Avocados are full of healthy monounsaturated fats and are a source of potassium, a mineral also known for controlling blood pressure, according to Bridget Swinney, a Texas-based registered dietitian. “They are also a great source of vitamin C, fiber and carotenoids,” Swinney says. “Carotenoids have been associated with a decreased risk of death from cardiovascular disease.” In addition to offering a beneficial dose of fiber, avocados have been shown to help the body absorb other antioxidants when eaten with veggies such as spinach and carrots, she says.

Packed full of antioxidants, berries are a great snack choice to keep your heart healthy. Berries increase good cholesterol (HDL) and lower bad cholesterol while lowering your blood pressure. In addition, the low-calorie, fat-free fruit (in any form: fresh, frozen, dried or cooked) contains nutrients that promote bone growth and the conversion of fat to energy. “These little cancer fighters combat oxidation and inflammation and should be eaten daily,” Frey says. As if that’s not enough, the hardworking fruit possess polyphenols, which have been shown to increase levels of nitric oxide, a molecule that causes blood vessels to relax.

Collard Greens
Low in calories and packing a hefty nutritional punch, collard greens contain vitamins K, A and C, as well as folate, manganese, calcium and fiber and much more. These important nutrients allow your blood to clot normally, help prevent calcification of your arteries and even protect your bones from fracture. “Collards have even been found to bind bile acids in the digestive tract, which lowers the body’s cholesterol,” says Rea Frey, Chicago-based nutrition specialist and International Sports Sciences Association certified trainer. “Collard greens also increase cardiovascular health due to their anti-inflammatory properties.”

Just a half-cup of beans a day will keep your heart in optimal shape, according to Georgia-based nutritionist Dr. Keith Kantor. “Soluble fiber is a key reason why beans are beneficial to your heart,” Kantor says. “The fiber binds to cholesterol and keeps it from being absorbed in the gut and building up to unhealthy levels.” Add some black, kidney, lima, navy, pinto or white beans to your next meal for that extra dose of soluble fiber, in addition to folate, magnesium, calcium, omega-3 fatty acids and B-complex vitamins — all essential nutrients to keep your heart healthy.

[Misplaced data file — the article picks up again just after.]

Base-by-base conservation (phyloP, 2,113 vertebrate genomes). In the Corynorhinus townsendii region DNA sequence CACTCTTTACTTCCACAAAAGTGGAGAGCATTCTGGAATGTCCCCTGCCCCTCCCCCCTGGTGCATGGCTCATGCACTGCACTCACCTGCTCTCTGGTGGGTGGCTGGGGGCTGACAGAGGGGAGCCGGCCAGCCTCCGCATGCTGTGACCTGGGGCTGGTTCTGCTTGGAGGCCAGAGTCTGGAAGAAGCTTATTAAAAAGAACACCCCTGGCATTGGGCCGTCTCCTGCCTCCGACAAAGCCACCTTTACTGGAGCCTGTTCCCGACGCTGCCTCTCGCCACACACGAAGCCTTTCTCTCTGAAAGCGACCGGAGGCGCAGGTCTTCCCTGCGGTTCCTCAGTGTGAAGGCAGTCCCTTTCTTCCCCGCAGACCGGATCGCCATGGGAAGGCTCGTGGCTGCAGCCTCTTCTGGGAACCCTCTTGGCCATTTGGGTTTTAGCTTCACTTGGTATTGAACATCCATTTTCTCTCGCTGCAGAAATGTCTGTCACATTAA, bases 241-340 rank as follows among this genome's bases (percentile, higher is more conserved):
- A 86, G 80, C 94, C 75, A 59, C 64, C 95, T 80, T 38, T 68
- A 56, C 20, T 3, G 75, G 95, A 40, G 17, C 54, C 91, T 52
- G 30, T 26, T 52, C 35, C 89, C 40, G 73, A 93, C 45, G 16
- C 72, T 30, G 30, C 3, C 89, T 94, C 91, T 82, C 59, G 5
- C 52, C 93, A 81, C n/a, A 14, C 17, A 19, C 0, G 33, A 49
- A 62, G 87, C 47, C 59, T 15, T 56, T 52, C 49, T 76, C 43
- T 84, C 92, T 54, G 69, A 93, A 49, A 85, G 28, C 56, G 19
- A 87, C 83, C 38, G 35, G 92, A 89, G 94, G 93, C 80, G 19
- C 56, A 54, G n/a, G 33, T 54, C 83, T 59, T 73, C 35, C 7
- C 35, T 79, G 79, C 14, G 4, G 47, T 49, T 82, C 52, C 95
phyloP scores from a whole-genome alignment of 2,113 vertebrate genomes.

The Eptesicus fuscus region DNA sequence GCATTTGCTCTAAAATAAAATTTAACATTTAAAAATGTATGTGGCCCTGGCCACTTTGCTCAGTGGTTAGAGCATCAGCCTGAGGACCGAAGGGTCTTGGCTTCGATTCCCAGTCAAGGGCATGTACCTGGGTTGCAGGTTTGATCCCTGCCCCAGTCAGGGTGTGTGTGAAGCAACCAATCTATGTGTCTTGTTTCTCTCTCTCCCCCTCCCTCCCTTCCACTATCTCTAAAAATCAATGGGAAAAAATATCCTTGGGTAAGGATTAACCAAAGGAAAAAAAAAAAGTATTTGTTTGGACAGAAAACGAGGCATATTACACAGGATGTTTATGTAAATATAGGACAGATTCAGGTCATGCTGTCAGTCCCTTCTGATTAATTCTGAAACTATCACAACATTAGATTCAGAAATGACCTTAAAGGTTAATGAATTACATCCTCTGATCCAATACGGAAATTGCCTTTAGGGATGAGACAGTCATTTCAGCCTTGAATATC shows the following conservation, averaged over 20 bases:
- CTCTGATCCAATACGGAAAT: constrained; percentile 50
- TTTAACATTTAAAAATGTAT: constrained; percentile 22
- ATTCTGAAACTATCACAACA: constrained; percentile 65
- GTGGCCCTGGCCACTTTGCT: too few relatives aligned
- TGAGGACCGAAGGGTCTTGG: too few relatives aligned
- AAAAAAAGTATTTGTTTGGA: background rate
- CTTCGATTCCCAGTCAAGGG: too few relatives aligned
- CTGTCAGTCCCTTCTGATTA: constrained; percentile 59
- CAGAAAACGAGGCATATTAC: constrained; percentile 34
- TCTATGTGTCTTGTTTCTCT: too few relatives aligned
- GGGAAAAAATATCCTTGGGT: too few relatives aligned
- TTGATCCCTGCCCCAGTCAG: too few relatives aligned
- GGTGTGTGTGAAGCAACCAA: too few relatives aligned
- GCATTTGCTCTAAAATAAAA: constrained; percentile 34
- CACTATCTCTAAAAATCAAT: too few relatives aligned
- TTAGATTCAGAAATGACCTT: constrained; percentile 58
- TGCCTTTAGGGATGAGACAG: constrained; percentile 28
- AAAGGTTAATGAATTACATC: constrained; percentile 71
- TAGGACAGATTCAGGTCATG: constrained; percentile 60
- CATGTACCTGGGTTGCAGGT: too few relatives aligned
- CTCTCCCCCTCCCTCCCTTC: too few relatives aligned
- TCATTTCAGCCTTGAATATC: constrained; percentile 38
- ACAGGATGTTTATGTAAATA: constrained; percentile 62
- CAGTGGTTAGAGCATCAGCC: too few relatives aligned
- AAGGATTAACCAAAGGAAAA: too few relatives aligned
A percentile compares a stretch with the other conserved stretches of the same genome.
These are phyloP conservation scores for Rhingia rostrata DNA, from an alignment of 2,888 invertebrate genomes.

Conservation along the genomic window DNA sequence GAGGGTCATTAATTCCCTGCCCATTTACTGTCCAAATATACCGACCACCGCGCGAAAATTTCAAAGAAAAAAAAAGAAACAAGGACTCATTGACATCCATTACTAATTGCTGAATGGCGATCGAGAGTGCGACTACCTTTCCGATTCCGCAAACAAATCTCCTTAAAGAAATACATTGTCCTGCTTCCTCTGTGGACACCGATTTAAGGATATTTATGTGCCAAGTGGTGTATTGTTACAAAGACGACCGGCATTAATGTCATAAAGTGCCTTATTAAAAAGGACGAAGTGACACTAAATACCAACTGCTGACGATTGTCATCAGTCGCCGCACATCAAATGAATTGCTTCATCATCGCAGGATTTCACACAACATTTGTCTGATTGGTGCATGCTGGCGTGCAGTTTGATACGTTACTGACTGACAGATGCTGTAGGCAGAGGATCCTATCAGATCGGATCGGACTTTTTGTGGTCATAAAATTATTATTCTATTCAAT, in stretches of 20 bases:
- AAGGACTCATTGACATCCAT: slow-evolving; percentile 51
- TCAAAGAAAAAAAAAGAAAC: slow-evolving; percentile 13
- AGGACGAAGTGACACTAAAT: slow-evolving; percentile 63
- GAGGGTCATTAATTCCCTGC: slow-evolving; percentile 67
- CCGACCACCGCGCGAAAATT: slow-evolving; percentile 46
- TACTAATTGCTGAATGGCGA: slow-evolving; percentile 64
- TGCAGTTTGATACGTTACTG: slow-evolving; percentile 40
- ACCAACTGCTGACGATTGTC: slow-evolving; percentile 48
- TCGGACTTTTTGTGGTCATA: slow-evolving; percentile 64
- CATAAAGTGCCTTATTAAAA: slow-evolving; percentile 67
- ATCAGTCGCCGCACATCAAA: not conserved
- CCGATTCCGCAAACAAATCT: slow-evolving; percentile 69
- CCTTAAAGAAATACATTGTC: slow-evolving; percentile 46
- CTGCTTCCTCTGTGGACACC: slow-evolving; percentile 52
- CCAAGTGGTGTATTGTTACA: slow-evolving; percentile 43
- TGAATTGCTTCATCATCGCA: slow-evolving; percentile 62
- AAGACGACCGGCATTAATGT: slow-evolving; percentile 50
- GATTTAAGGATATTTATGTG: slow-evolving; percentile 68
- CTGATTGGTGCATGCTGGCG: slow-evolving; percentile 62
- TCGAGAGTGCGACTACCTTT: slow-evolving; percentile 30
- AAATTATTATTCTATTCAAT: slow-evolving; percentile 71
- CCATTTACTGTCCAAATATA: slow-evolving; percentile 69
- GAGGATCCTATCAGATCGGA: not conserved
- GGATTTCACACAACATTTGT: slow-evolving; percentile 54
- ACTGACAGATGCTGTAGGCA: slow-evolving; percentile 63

As a convenient snack in a bag or on top of a salad, walnuts boost your heart functions with healthy omega-3 fats and antioxidants. “Eating two ounces a day has been shown to improve blood vessel function among people with diabetes and also protect people from heart disease who are at risk for it,” says Bridget Swinney, a Texas-based registered dietitian and the author. Swinney points out that a handful of nuts has also been shown to lower cholesterol levels and help satisfy hunger.

This Peruvian wonder pseudo-grain (it’s actually a seed) is an incredible nutritional multitasker, according to Texas-based cardiologist Samaan. “It’s a fabulous source of vegetable protein,” Samaan says, “which is better for heart health, kidney health and blood pressure than protein from red meat.” In addition, she points out that quinoa contains almost twice the amount of fiber as other grains. Full of antioxidants and a good source of heart-healthy monounsaturated fat — the same type of fat found in olive oil and avocados — quinoa is a much-needed source of fiber and is gluten-free. “What’s more,” Samaan notes, “quinoa is easy to cook, very versatile and really delicious.”

When you serve salmon as your main entrée you’ll keep your blood pumping and your heart in prime shape. Studies show consuming fish regularly each week is associated with a 30 percent lower risk of developing coronary heart disease over the long term, notes Georgia nutritionist Kantor. “Cold water fish, such as salmon, contain omega-3 fats, lower levels of harmful lipid levels,” Kantor says. “Omega-3s also lower blood pressure slightly and can help prevent irregular heart rhythms, while also reducing inflammation throughout the body.” Serve your salmon with a side of collard greens and you have a scrumptious, heart-friendly meal.

Source: Shannon Philpott,

At Fresh ‘N Fit Cuisine, our Healthy Mix and Vegetarian menus strictly adhere to the guidelines of the American Heart Association and the Academy of Nutrition and Dietetics. Prepared by our chefs and approved by our Registered Dietitian, our calorie and portion controlled meals are perfect to combat overeating during the holiday season.

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Healthy ways to celebrate Valentine’s Day